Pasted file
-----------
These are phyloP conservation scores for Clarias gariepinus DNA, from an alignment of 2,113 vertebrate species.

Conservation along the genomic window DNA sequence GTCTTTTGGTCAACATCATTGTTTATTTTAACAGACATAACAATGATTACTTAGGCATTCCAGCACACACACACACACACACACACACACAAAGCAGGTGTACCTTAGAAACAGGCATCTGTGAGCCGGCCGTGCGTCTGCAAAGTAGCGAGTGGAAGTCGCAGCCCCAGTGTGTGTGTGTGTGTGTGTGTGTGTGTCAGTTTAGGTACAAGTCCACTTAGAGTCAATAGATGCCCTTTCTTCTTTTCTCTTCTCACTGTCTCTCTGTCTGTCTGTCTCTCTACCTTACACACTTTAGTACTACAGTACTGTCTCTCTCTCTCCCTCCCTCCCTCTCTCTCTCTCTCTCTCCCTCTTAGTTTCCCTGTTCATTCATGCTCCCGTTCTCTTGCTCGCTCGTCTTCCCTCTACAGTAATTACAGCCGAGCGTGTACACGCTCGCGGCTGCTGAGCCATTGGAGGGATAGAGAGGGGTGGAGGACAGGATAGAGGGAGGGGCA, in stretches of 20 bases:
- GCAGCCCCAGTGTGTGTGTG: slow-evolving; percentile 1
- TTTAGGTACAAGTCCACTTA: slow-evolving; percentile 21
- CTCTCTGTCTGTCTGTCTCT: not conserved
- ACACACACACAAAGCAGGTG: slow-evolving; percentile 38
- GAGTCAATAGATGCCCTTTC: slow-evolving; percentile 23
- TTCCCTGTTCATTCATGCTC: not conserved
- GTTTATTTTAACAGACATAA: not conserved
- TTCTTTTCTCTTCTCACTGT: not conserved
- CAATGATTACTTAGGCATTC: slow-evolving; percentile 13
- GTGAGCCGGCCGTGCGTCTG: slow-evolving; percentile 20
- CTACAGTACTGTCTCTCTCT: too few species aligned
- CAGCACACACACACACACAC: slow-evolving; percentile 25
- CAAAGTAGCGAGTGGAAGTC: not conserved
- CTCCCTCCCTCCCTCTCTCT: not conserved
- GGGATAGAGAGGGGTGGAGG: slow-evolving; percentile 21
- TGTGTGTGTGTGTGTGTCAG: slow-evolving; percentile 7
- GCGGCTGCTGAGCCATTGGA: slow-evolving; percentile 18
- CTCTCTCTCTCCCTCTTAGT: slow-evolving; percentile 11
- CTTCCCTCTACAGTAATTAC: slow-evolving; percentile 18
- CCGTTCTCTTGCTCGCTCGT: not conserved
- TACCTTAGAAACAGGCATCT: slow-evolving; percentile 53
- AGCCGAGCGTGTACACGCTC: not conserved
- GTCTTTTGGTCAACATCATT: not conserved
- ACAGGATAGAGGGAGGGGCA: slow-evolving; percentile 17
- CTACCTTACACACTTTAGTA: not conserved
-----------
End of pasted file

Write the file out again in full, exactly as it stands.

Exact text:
These are phyloP conservation scores for Clarias gariepinus DNA, from an alignment of 2,113 vertebrate species.

Conservation along the genomic window DNA sequence GTCTTTTGGTCAACATCATTGTTTATTTTAACAGACATAACAATGATTACTTAGGCATTCCAGCACACACACACACACACACACACACACAAAGCAGGTGTACCTTAGAAACAGGCATCTGTGAGCCGGCCGTGCGTCTGCAAAGTAGCGAGTGGAAGTCGCAGCCCCAGTGTGTGTGTGTGTGTGTGTGTGTGTGTCAGTTTAGGTACAAGTCCACTTAGAGTCAATAGATGCCCTTTCTTCTTTTCTCTTCTCACTGTCTCTCTGTCTGTCTGTCTCTCTACCTTACACACTTTAGTACTACAGTACTGTCTCTCTCTCTCCCTCCCTCCCTCTCTCTCTCTCTCTCTCCCTCTTAGTTTCCCTGTTCATTCATGCTCCCGTTCTCTTGCTCGCTCGTCTTCCCTCTACAGTAATTACAGCCGAGCGTGTACACGCTCGCGGCTGCTGAGCCATTGGAGGGATAGAGAGGGGTGGAGGACAGGATAGAGGGAGGGGCA, in stretches of 20 bases:
- GCAGCCCCAGTGTGTGTGTG: slow-evolving; percentile 1
- TTTAGGTACAAGTCCACTTA: slow-evolving; percentile 21
- CTCTCTGTCTGTCTGTCTCT: not conserved
- ACACACACACAAAGCAGGTG: slow-evolving; percentile 38
- GAGTCAATAGATGCCCTTTC: slow-evolving; percentile 23
- TTCCCTGTTCATTCATGCTC: not conserved
- GTTTATTTTAACAGACATAA: not conserved
- TTCTTTTCTCTTCTCACTGT: not conserved
- CAATGATTACTTAGGCATTC: slow-evolving; percentile 13
- GTGAGCCGGCCGTGCGTCTG: slow-evolving; percentile 20
- CTACAGTACTGTCTCTCTCT: too few species aligned
- CAGCACACACACACACACAC: slow-evolving; percentile 25
- CAAAGTAGCGAGTGGAAGTC: not conserved
- CTCCCTCCCTCCCTCTCTCT: not conserved
- GGGATAGAGAGGGGTGGAGG: slow-evolving; percentile 21
- TGTGTGTGTGTGTGTGTCAG: slow-evolving; percentile 7
- GCGGCTGCTGAGCCATTGGA: slow-evolving; percentile 18
- CTCTCTCTCTCCCTCTTAGT: slow-evolving; percentile 11
- CTTCCCTCTACAGTAATTAC: slow-evolving; percentile 18
- CCGTTCTCTTGCTCGCTCGT: not conserved
- TACCTTAGAAACAGGCATCT: slow-evolving; percentile 53
- AGCCGAGCGTGTACACGCTC: not conserved
- GTCTTTTGGTCAACATCATT: not conserved
- ACAGGATAGAGGGAGGGGCA: slow-evolving; percentile 17
- CTACCTTACACACTTTAGTA: not conserved